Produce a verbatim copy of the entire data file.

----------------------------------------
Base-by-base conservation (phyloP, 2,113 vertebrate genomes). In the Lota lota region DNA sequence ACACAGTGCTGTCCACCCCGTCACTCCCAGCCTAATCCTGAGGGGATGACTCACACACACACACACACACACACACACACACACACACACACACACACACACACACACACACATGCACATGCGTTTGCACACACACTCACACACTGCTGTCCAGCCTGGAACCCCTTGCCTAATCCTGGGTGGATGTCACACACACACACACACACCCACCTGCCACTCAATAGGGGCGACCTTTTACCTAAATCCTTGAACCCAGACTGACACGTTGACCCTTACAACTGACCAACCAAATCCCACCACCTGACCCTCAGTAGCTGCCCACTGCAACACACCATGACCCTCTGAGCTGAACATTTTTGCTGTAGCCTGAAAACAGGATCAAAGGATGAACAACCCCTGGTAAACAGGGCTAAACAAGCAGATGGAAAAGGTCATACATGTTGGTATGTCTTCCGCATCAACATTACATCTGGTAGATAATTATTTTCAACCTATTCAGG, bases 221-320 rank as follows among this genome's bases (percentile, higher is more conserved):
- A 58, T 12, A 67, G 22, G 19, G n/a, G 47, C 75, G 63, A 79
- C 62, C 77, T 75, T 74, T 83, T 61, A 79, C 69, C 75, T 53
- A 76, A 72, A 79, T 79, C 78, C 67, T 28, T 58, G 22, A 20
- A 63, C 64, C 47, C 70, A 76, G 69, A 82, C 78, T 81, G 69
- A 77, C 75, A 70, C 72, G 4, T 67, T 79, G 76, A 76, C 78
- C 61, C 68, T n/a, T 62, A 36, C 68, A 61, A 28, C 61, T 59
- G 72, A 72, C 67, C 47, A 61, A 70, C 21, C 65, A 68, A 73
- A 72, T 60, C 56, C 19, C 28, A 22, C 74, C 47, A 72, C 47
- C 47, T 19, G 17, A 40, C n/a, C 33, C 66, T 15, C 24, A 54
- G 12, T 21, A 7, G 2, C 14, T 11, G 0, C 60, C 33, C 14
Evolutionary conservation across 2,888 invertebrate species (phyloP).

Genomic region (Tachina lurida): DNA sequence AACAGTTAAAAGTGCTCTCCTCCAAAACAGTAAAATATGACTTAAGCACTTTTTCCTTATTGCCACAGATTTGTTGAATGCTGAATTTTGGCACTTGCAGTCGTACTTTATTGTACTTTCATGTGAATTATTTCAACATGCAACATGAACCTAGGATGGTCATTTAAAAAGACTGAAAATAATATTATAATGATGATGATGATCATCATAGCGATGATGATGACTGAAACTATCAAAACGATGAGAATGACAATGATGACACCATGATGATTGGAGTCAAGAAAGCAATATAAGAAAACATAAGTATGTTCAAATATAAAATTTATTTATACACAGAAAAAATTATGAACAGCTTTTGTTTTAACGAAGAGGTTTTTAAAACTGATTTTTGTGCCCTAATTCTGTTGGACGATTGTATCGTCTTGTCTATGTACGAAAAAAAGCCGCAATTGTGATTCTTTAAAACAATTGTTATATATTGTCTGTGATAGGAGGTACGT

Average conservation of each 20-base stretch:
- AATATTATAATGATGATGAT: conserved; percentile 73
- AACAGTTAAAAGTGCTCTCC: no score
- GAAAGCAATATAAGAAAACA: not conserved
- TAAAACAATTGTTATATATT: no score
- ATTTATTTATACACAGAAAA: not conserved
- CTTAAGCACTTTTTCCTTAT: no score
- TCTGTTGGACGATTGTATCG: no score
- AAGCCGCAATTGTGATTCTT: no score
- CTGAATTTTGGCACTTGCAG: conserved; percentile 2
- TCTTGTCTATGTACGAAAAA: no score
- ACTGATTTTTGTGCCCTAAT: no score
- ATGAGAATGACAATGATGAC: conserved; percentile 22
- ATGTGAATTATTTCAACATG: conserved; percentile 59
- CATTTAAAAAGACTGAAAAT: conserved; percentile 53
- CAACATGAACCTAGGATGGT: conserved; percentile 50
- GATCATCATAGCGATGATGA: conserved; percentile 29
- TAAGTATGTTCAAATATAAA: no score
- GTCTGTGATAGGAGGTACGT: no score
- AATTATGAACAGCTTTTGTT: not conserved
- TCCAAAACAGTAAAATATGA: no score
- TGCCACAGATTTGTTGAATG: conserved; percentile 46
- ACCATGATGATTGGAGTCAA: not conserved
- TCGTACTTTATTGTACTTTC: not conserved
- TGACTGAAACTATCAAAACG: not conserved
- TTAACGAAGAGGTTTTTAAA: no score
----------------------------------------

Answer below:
Base-by-base conservation (phyloP, 2,113 vertebrate genomes). In the Lota lota region DNA sequence ACACAGTGCTGTCCACCCCGTCACTCCCAGCCTAATCCTGAGGGGATGACTCACACACACACACACACACACACACACACACACACACACACACACACACACACACACACACATGCACATGCGTTTGCACACACACTCACACACTGCTGTCCAGCCTGGAACCCCTTGCCTAATCCTGGGTGGATGTCACACACACACACACACACCCACCTGCCACTCAATAGGGGCGACCTTTTACCTAAATCCTTGAACCCAGACTGACACGTTGACCCTTACAACTGACCAACCAAATCCCACCACCTGACCCTCAGTAGCTGCCCACTGCAACACACCATGACCCTCTGAGCTGAACATTTTTGCTGTAGCCTGAAAACAGGATCAAAGGATGAACAACCCCTGGTAAACAGGGCTAAACAAGCAGATGGAAAAGGTCATACATGTTGGTATGTCTTCCGCATCAACATTACATCTGGTAGATAATTATTTTCAACCTATTCAGG, bases 221-320 rank as follows among this genome's bases (percentile, higher is more conserved):
- A 58, T 12, A 67, G 22, G 19, G n/a, G 47, C 75, G 63, A 79
- C 62, C 77, T 75, T 74, T 83, T 61, A 79, C 69, C 75, T 53
- A 76, A 72, A 79, T 79, C 78, C 67, T 28, T 58, G 22, A 20
- A 63, C 64, C 47, C 70, A 76, G 69, A 82, C 78, T 81, G 69
- A 77, C 75, A 70, C 72, G 4, T 67, T 79, G 76, A 76, C 78
- C 61, C 68, T n/a, T 62, A 36, C 68, A 61, A 28, C 61, T 59
- G 72, A 72, C 67, C 47, A 61, A 70, C 21, C 65, A 68, A 73
- A 72, T 60, C 56, C 19, C 28, A 22, C 74, C 47, A 72, C 47
- C 47, T 19, G 17, A 40, C n/a, C 33, C 66, T 15, C 24, A 54
- G 12, T 21, A 7, G 2, C 14, T 11, G 0, C 60, C 33, C 14
Evolutionary conservation across 2,888 invertebrate species (phyloP).

Genomic region (Tachina lurida): DNA sequence AACAGTTAAAAGTGCTCTCCTCCAAAACAGTAAAATATGACTTAAGCACTTTTTCCTTATTGCCACAGATTTGTTGAATGCTGAATTTTGGCACTTGCAGTCGTACTTTATTGTACTTTCATGTGAATTATTTCAACATGCAACATGAACCTAGGATGGTCATTTAAAAAGACTGAAAATAATATTATAATGATGATGATGATCATCATAGCGATGATGATGACTGAAACTATCAAAACGATGAGAATGACAATGATGACACCATGATGATTGGAGTCAAGAAAGCAATATAAGAAAACATAAGTATGTTCAAATATAAAATTTATTTATACACAGAAAAAATTATGAACAGCTTTTGTTTTAACGAAGAGGTTTTTAAAACTGATTTTTGTGCCCTAATTCTGTTGGACGATTGTATCGTCTTGTCTATGTACGAAAAAAAGCCGCAATTGTGATTCTTTAAAACAATTGTTATATATTGTCTGTGATAGGAGGTACGT

Average conservation of each 20-base stretch:
- AATATTATAATGATGATGAT: conserved; percentile 73
- AACAGTTAAAAGTGCTCTCC: no score
- GAAAGCAATATAAGAAAACA: not conserved
- TAAAACAATTGTTATATATT: no score
- ATTTATTTATACACAGAAAA: not conserved
- CTTAAGCACTTTTTCCTTAT: no score
- TCTGTTGGACGATTGTATCG: no score
- AAGCCGCAATTGTGATTCTT: no score
- CTGAATTTTGGCACTTGCAG: conserved; percentile 2
- TCTTGTCTATGTACGAAAAA: no score
- ACTGATTTTTGTGCCCTAAT: no score
- ATGAGAATGACAATGATGAC: conserved; percentile 22
- ATGTGAATTATTTCAACATG: conserved; percentile 59
- CATTTAAAAAGACTGAAAAT: conserved; percentile 53
- CAACATGAACCTAGGATGGT: conserved; percentile 50
- GATCATCATAGCGATGATGA: conserved; percentile 29
- TAAGTATGTTCAAATATAAA: no score
- GTCTGTGATAGGAGGTACGT: no score
- AATTATGAACAGCTTTTGTT: not conserved
- TCCAAAACAGTAAAATATGA: no score
- TGCCACAGATTTGTTGAATG: conserved; percentile 46
- ACCATGATGATTGGAGTCAA: not conserved
- TCGTACTTTATTGTACTTTC: not conserved
- TGACTGAAACTATCAAAACG: not conserved
- TTAACGAAGAGGTTTTTAAA: no score